This is how to do pet-friendly camping right
I’m a woman who just can’t bear to leave her babies behind on holiday. (And by babies, I mean the four-legged, wagging tail type.)
The memories of my own family holidays growing dustier by the year (remembering when my five-year-old brother fell off a three-storey bunk bed still makes me cry with laughter), I decided it was high time to make some family holiday memories of our own.
And our family includes our two dogs.
Camping with dogs? How hard could it be!
He’s three and a half, handsome as all get-up, and will have you wrapped around his big puppy paw in minutes.
This is Holly.
She’s 18 months old, completely deaf, and will have you in stitches with the funny things she does.
The challenge was on to ensure that we had a safe, memorable and relaxing camping holiday…. so here are some pointers that may just help.
Rainbow Beach was the perfect spot for our first family getaway. Calling ahead and having a chat with the management was our first port of call.
They gave us some great pointers (which I’ve included below!) and welcomed us with open arms upon arrival.
We had a beautiful spot, near the water and out of the main campground, which was perfect. The dogs had space on their ground spikes to run around and play, and stretch out.
Before you leave for your camping adventure, follow this checklist to ensure you all have a safe and relaxed time.
– Scout out local off-leash dog areas/parks/beaches
– Call ahead to check that the camping site will accept your pups (some have weight and size limits)
– The phone number and address of the local 24-hour vet’s surgery where you’re staying
– Ensure you have a secure collar with a name tag that includes current phone numbers
– Registration with your council + microchipping
– Any pup medication and a copy of your latest vaccination certificate (some campsites require this)
– Dog First Aid App (from the app store)
Don’t forget to pack:
– Doggy sunscreen
– Blankets and towels
– Your dog’s bed (preferably above the ground in case it’s cold or damp)
– Water and food bowls
– Bottled water
– Food + extra (just in case you stay a few extra nights or break down)
– Saline dog eye wash (GREAT for getting out dirt and sand)
– A doggy playpen if you’ve got a smaller dog
– A corkscrew ground spike and a long lead (fantastic for bigger dogs)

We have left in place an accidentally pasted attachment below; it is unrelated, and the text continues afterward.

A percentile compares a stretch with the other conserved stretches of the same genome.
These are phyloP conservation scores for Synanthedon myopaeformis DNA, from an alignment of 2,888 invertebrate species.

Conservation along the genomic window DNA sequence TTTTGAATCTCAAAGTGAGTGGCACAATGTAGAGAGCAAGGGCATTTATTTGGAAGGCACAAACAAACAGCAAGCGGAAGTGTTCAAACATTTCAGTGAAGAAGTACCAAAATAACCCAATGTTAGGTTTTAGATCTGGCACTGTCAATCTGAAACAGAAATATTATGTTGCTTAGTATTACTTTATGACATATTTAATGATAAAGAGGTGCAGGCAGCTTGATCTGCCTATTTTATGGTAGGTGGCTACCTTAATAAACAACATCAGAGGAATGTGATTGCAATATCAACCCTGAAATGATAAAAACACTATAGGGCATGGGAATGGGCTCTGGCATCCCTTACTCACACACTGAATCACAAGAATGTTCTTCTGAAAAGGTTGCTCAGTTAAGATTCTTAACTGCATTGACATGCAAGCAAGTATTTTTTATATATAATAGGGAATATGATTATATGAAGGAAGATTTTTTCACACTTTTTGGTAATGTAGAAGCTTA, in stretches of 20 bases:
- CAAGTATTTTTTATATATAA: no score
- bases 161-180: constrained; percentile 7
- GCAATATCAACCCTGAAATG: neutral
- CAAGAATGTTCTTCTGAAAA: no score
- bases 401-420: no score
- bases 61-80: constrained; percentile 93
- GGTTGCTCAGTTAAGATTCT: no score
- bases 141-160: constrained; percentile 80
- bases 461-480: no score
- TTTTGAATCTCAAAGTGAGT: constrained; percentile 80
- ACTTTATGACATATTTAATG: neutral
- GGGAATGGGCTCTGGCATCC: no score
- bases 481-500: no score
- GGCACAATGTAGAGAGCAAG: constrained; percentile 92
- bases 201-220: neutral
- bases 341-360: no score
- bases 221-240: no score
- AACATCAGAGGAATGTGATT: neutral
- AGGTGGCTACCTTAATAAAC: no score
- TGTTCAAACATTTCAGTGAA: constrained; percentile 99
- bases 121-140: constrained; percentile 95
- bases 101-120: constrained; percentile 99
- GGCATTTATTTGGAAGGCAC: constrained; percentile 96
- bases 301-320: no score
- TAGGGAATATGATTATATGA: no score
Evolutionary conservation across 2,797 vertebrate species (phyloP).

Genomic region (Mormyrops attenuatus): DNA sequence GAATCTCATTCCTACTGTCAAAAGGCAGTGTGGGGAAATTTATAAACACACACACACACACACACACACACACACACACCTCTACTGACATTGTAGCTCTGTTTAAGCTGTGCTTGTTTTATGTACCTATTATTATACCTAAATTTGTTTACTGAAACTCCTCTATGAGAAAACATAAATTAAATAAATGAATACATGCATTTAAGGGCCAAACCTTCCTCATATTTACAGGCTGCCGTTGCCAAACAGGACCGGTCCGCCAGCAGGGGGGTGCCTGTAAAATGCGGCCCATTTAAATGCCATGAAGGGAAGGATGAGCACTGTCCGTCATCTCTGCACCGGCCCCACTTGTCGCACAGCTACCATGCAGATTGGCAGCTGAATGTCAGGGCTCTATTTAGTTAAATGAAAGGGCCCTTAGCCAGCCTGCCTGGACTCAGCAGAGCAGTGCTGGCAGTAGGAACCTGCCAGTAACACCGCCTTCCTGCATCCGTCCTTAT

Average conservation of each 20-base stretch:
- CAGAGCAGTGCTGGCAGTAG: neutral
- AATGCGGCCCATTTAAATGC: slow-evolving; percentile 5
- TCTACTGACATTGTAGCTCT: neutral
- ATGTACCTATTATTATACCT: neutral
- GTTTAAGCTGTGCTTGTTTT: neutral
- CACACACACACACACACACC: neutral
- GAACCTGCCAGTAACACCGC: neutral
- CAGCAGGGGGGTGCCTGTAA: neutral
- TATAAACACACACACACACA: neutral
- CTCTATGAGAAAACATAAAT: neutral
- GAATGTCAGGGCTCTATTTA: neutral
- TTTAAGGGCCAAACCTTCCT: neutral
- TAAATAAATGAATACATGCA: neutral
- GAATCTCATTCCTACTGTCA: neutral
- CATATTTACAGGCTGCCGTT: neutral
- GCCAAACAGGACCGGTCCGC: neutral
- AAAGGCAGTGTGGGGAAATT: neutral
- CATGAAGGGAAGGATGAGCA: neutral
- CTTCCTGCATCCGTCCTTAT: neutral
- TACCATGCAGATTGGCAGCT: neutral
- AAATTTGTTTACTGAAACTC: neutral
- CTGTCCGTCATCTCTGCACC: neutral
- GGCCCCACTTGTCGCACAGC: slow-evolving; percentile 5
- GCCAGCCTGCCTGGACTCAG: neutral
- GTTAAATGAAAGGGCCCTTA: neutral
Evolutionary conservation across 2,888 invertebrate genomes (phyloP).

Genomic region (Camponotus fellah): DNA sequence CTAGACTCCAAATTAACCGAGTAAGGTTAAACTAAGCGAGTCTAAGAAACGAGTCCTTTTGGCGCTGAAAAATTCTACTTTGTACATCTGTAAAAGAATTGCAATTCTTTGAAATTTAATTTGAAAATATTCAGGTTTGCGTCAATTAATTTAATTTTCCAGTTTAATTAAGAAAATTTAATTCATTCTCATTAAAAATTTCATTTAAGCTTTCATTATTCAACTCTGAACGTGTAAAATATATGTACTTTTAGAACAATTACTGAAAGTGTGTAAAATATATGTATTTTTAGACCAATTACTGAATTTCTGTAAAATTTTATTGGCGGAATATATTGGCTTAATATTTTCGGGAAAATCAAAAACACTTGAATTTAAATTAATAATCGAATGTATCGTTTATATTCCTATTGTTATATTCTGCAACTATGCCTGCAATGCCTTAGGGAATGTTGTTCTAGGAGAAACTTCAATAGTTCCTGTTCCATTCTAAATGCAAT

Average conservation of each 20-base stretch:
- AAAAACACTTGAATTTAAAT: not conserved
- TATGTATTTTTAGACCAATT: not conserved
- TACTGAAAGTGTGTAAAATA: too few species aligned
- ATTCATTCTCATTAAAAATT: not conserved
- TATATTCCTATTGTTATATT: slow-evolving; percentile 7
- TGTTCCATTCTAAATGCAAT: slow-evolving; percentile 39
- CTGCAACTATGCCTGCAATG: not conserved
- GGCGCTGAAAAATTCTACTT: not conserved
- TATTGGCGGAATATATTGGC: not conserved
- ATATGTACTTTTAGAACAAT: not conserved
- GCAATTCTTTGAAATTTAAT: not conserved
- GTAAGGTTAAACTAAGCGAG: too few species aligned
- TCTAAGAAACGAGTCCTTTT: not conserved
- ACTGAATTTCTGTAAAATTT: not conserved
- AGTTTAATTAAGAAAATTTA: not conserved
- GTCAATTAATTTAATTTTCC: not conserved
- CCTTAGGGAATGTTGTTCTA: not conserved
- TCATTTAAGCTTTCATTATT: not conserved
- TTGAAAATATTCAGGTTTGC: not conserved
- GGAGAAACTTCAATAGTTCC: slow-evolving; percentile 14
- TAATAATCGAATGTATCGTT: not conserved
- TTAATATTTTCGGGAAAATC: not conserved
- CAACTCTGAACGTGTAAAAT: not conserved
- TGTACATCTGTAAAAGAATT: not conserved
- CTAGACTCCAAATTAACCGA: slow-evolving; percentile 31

– A handy tick remover (you should be checking your dog’s daily in the warmer months, and this handy little gadget will help you remove them in)
– Doggy poo bags
– Your dog’s favourite toys and balls
Being aware of your surroundings is not just for you – it’s for other campers and dogs as well. Your dog may be the friendliest little guy going around, but it doesn’t mean all dogs are.
Approaching with caution, and preferably asking for permission to approach is respectful and smart.
If your dog is loud, do try and keep them quiet. All dogs bark –some more than others – but barking early in the morning or late at night can be aggravating for many.
Picking up after your pooch is a no-brainer for most of us, but keeping a watchful eye and a quick hand will ensure that no one ends up stepping in droppings!
Places to go:
There are dog-friendly campgrounds, holiday parks and national parks all over Queensland, but here are few ideas to get you started on your pet-friendly camping holiday plans:
– Mudjimba Beach Holiday Park, Sunshine Coast
– Amamoor State Forest, near Gympie
– Lake Redbrook Holiday Retreat, Childers
– Cania Gorge Retreat, North Burnett
– Captain Cook Holiday Village, Seventeen Seventy
– Bucasia Beachfront Caravan Park, Mackay
– Palm Cove Holiday Park, Tropical North Queensland
Click here for a full list of pet-friendly camping options in Queensland.
Do you take your dogs whenever you go camping? Where are some of your favourite spots?
This post was originally published in 2015 and updated on the 13th December 2017.